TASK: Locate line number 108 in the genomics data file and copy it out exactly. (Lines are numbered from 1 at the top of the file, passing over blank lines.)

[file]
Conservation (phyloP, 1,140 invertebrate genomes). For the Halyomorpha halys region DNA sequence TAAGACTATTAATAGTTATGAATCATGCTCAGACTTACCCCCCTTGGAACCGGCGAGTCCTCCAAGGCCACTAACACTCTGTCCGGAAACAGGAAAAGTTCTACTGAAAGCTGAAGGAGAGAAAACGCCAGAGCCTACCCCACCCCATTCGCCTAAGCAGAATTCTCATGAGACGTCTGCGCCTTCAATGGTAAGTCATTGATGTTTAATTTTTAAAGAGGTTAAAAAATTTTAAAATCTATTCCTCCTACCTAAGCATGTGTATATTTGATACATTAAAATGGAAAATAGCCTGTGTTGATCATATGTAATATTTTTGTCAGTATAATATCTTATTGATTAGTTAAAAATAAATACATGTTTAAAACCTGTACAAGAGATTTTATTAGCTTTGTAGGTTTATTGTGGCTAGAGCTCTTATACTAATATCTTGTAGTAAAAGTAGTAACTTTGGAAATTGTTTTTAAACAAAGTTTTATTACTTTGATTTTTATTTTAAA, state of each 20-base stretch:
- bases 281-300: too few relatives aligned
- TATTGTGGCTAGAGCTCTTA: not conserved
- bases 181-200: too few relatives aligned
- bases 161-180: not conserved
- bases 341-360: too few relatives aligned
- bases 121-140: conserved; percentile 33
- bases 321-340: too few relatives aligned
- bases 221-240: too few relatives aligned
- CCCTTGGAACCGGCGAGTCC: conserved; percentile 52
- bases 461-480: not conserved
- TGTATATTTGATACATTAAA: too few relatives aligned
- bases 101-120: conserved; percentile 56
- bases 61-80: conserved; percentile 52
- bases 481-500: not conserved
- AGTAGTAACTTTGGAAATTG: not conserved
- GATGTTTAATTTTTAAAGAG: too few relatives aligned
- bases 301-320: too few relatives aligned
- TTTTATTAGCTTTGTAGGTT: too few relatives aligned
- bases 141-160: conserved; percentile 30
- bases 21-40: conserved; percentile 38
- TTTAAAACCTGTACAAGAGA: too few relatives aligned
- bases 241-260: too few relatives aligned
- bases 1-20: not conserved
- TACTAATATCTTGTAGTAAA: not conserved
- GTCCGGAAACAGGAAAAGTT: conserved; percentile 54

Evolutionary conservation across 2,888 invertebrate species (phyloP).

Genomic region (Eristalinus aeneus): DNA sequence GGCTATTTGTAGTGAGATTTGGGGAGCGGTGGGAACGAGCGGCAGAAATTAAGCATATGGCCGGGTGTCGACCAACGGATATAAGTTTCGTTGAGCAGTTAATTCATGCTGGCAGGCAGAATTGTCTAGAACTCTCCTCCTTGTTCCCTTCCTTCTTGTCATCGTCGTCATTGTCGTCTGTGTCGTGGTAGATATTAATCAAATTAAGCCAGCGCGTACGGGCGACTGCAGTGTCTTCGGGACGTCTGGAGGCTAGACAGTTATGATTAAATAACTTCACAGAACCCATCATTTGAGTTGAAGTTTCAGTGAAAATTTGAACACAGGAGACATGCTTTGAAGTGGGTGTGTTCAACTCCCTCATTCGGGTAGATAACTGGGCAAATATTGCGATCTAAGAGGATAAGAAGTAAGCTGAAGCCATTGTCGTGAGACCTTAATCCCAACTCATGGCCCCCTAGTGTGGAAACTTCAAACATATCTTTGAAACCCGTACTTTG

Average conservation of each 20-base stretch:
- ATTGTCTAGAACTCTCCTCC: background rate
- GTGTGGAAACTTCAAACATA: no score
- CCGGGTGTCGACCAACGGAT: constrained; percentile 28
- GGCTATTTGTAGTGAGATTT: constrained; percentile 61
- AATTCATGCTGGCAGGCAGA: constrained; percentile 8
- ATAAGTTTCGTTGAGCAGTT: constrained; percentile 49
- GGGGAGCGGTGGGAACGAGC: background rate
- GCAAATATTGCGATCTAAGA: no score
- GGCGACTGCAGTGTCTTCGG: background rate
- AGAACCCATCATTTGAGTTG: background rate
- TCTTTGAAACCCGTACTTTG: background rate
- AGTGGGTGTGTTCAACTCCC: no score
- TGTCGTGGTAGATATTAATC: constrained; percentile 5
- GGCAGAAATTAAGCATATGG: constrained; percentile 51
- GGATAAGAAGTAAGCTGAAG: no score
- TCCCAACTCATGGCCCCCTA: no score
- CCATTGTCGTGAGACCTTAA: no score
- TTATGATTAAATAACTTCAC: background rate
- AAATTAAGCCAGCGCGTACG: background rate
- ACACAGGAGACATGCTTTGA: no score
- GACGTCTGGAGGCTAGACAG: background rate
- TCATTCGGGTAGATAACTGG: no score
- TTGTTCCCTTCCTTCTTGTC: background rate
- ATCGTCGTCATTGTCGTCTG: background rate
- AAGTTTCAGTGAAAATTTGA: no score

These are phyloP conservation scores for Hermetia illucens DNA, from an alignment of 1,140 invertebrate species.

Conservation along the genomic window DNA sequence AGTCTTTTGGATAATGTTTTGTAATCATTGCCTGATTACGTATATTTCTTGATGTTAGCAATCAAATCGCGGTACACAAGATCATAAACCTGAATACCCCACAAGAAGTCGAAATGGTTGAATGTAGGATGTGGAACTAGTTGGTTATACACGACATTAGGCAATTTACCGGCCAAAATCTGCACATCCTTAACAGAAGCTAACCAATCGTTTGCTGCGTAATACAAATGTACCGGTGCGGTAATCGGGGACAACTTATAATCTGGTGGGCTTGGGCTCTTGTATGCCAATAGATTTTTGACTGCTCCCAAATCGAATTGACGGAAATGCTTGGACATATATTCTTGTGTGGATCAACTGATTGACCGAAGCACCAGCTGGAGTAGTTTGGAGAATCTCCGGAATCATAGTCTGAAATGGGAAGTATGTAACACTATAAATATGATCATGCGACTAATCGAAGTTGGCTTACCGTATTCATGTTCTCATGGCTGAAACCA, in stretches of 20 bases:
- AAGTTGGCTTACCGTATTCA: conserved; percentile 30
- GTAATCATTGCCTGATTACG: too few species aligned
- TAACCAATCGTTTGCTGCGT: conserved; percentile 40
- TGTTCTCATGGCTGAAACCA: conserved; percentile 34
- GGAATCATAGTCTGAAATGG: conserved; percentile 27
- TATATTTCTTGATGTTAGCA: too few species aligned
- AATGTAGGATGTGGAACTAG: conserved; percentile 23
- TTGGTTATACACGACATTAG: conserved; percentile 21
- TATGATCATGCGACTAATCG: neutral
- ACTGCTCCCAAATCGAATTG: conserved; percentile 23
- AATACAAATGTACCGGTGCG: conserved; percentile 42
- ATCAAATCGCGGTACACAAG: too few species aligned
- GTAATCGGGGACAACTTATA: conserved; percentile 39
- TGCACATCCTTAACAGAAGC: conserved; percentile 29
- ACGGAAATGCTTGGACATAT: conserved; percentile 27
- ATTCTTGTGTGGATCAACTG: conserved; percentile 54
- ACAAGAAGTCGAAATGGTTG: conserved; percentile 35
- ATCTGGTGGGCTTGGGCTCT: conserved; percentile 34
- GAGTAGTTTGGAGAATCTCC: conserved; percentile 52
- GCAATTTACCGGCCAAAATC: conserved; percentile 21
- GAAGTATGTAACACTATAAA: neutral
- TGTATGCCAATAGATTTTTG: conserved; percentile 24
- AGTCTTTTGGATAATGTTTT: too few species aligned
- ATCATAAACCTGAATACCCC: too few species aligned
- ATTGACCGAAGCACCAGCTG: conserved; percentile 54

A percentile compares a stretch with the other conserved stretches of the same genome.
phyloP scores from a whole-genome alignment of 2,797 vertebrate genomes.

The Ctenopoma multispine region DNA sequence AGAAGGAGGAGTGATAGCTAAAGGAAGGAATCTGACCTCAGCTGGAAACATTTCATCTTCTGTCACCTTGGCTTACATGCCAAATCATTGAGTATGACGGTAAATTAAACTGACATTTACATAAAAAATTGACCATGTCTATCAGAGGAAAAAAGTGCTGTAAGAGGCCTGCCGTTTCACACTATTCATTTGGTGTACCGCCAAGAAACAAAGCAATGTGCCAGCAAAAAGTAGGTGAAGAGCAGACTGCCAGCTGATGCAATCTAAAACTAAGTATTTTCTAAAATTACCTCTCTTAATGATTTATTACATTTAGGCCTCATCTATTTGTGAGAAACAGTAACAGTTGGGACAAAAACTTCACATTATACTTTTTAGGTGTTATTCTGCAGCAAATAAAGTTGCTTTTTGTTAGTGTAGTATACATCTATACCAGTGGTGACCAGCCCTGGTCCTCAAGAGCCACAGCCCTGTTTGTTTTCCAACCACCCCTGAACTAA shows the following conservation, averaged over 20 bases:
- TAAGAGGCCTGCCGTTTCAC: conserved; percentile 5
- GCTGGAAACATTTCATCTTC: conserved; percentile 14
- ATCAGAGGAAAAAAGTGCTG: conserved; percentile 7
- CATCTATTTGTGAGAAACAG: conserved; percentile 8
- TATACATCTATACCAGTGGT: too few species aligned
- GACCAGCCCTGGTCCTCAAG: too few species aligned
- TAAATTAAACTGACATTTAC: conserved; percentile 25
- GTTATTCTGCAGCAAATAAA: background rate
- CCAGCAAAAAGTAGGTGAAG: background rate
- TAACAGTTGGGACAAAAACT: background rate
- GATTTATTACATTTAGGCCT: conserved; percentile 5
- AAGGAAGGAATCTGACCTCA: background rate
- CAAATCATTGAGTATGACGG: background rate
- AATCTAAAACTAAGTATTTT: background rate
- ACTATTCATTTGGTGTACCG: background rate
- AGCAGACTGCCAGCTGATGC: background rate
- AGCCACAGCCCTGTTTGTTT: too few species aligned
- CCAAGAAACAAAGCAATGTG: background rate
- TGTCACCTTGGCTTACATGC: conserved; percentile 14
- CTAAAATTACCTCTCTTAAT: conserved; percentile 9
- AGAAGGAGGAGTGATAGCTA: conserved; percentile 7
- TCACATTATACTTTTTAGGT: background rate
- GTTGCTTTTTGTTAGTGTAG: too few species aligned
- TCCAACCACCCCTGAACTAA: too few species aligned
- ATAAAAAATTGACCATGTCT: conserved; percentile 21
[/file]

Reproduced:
- TCCAACCACCCCTGAACTAA: too few species aligned